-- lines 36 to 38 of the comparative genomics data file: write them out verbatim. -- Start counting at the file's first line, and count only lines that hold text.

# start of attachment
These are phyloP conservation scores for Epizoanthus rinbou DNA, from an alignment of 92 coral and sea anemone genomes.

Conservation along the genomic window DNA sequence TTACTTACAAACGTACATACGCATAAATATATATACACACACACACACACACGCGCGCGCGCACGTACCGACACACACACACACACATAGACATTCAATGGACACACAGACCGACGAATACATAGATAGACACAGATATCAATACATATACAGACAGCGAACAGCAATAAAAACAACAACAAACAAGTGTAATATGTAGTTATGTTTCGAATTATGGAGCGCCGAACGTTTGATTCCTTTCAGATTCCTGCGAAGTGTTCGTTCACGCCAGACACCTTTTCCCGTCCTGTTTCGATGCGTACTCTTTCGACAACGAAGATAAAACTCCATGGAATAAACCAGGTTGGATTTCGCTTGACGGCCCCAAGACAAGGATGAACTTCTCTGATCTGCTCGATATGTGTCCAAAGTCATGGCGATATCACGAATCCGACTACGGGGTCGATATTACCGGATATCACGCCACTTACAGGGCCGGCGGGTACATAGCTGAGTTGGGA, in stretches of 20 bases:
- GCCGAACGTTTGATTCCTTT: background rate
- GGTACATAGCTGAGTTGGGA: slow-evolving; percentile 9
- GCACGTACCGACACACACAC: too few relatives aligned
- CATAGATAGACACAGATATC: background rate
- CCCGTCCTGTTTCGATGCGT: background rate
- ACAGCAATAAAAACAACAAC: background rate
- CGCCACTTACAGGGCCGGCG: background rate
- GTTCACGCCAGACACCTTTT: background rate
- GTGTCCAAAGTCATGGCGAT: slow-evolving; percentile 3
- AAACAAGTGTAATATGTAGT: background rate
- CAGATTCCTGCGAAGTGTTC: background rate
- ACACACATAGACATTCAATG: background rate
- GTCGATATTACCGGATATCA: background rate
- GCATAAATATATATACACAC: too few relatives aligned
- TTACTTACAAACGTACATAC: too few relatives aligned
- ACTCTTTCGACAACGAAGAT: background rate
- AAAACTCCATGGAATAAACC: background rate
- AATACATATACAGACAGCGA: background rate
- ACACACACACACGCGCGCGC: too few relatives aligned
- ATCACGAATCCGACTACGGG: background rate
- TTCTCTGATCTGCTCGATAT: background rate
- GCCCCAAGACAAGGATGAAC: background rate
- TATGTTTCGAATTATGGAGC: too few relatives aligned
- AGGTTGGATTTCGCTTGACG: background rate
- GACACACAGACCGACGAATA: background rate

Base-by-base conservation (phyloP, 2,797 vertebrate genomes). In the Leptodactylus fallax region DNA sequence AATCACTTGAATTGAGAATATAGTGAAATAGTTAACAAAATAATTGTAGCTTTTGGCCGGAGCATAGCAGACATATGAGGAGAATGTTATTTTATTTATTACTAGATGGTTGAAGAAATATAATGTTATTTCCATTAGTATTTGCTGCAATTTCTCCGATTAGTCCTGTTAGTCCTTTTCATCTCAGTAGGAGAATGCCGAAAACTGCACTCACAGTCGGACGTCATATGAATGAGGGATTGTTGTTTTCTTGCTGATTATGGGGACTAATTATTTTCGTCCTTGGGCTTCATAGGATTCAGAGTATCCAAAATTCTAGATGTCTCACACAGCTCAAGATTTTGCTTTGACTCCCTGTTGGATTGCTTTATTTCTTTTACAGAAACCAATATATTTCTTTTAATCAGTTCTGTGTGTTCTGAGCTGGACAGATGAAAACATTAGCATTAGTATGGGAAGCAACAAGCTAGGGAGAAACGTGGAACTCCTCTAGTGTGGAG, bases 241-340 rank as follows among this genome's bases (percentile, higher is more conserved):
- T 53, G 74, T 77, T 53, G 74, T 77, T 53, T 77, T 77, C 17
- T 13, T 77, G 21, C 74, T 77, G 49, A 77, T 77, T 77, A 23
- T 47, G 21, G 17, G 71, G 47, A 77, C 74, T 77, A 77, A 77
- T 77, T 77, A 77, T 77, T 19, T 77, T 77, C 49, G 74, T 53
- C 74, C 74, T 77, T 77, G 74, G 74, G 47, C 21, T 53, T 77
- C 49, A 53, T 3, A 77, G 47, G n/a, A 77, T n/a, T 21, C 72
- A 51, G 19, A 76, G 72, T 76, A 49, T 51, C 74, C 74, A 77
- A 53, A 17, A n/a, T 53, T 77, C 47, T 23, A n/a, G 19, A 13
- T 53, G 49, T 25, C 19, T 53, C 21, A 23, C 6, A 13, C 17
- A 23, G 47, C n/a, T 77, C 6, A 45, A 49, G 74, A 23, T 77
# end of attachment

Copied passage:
- A 53, A 17, A n/a, T 53, T 77, C 47, T 23, A n/a, G 19, A 13
- T 53, G 49, T 25, C 19, T 53, C 21, A 23, C 6, A 13, C 17
- A 23, G 47, C n/a, T 77, C 6, A 45, A 49, G 74, A 23, T 77